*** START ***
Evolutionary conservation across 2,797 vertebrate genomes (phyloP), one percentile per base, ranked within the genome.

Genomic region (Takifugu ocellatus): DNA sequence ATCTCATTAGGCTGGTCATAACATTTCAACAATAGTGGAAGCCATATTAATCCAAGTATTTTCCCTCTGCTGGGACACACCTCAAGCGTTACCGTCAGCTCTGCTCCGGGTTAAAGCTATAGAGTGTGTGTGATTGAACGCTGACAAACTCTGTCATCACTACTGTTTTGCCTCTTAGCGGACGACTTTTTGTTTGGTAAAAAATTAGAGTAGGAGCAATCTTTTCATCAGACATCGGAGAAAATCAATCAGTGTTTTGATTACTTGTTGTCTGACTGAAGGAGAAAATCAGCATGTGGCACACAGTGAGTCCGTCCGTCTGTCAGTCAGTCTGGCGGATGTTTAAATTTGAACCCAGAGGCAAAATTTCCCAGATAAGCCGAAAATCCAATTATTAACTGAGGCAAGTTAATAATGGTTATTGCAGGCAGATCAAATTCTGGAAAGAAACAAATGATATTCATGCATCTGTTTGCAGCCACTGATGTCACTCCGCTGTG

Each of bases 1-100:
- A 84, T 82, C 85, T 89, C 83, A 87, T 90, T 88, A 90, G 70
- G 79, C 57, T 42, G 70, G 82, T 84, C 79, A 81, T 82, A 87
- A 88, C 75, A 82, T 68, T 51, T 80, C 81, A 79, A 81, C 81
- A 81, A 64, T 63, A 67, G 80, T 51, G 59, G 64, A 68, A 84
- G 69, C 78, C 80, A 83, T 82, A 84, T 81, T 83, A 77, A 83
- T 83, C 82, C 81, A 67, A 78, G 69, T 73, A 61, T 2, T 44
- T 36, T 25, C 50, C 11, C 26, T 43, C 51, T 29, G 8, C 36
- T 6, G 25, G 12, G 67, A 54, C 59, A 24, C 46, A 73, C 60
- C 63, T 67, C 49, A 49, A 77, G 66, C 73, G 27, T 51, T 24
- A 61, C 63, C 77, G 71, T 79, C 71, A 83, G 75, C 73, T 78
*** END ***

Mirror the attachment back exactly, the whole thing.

Evolutionary conservation across 2,797 vertebrate genomes (phyloP), one percentile per base, ranked within the genome.

Genomic region (Takifugu ocellatus): DNA sequence ATCTCATTAGGCTGGTCATAACATTTCAACAATAGTGGAAGCCATATTAATCCAAGTATTTTCCCTCTGCTGGGACACACCTCAAGCGTTACCGTCAGCTCTGCTCCGGGTTAAAGCTATAGAGTGTGTGTGATTGAACGCTGACAAACTCTGTCATCACTACTGTTTTGCCTCTTAGCGGACGACTTTTTGTTTGGTAAAAAATTAGAGTAGGAGCAATCTTTTCATCAGACATCGGAGAAAATCAATCAGTGTTTTGATTACTTGTTGTCTGACTGAAGGAGAAAATCAGCATGTGGCACACAGTGAGTCCGTCCGTCTGTCAGTCAGTCTGGCGGATGTTTAAATTTGAACCCAGAGGCAAAATTTCCCAGATAAGCCGAAAATCCAATTATTAACTGAGGCAAGTTAATAATGGTTATTGCAGGCAGATCAAATTCTGGAAAGAAACAAATGATATTCATGCATCTGTTTGCAGCCACTGATGTCACTCCGCTGTG

Each of bases 1-100:
- A 84, T 82, C 85, T 89, C 83, A 87, T 90, T 88, A 90, G 70
- G 79, C 57, T 42, G 70, G 82, T 84, C 79, A 81, T 82, A 87
- A 88, C 75, A 82, T 68, T 51, T 80, C 81, A 79, A 81, C 81
- A 81, A 64, T 63, A 67, G 80, T 51, G 59, G 64, A 68, A 84
- G 69, C 78, C 80, A 83, T 82, A 84, T 81, T 83, A 77, A 83
- T 83, C 82, C 81, A 67, A 78, G 69, T 73, A 61, T 2, T 44
- T 36, T 25, C 50, C 11, C 26, T 43, C 51, T 29, G 8, C 36
- T 6, G 25, G 12, G 67, A 54, C 59, A 24, C 46, A 73, C 60
- C 63, T 67, C 49, A 49, A 77, G 66, C 73, G 27, T 51, T 24
- A 61, C 63, C 77, G 71, T 79, C 71, A 83, G 75, C 73, T 78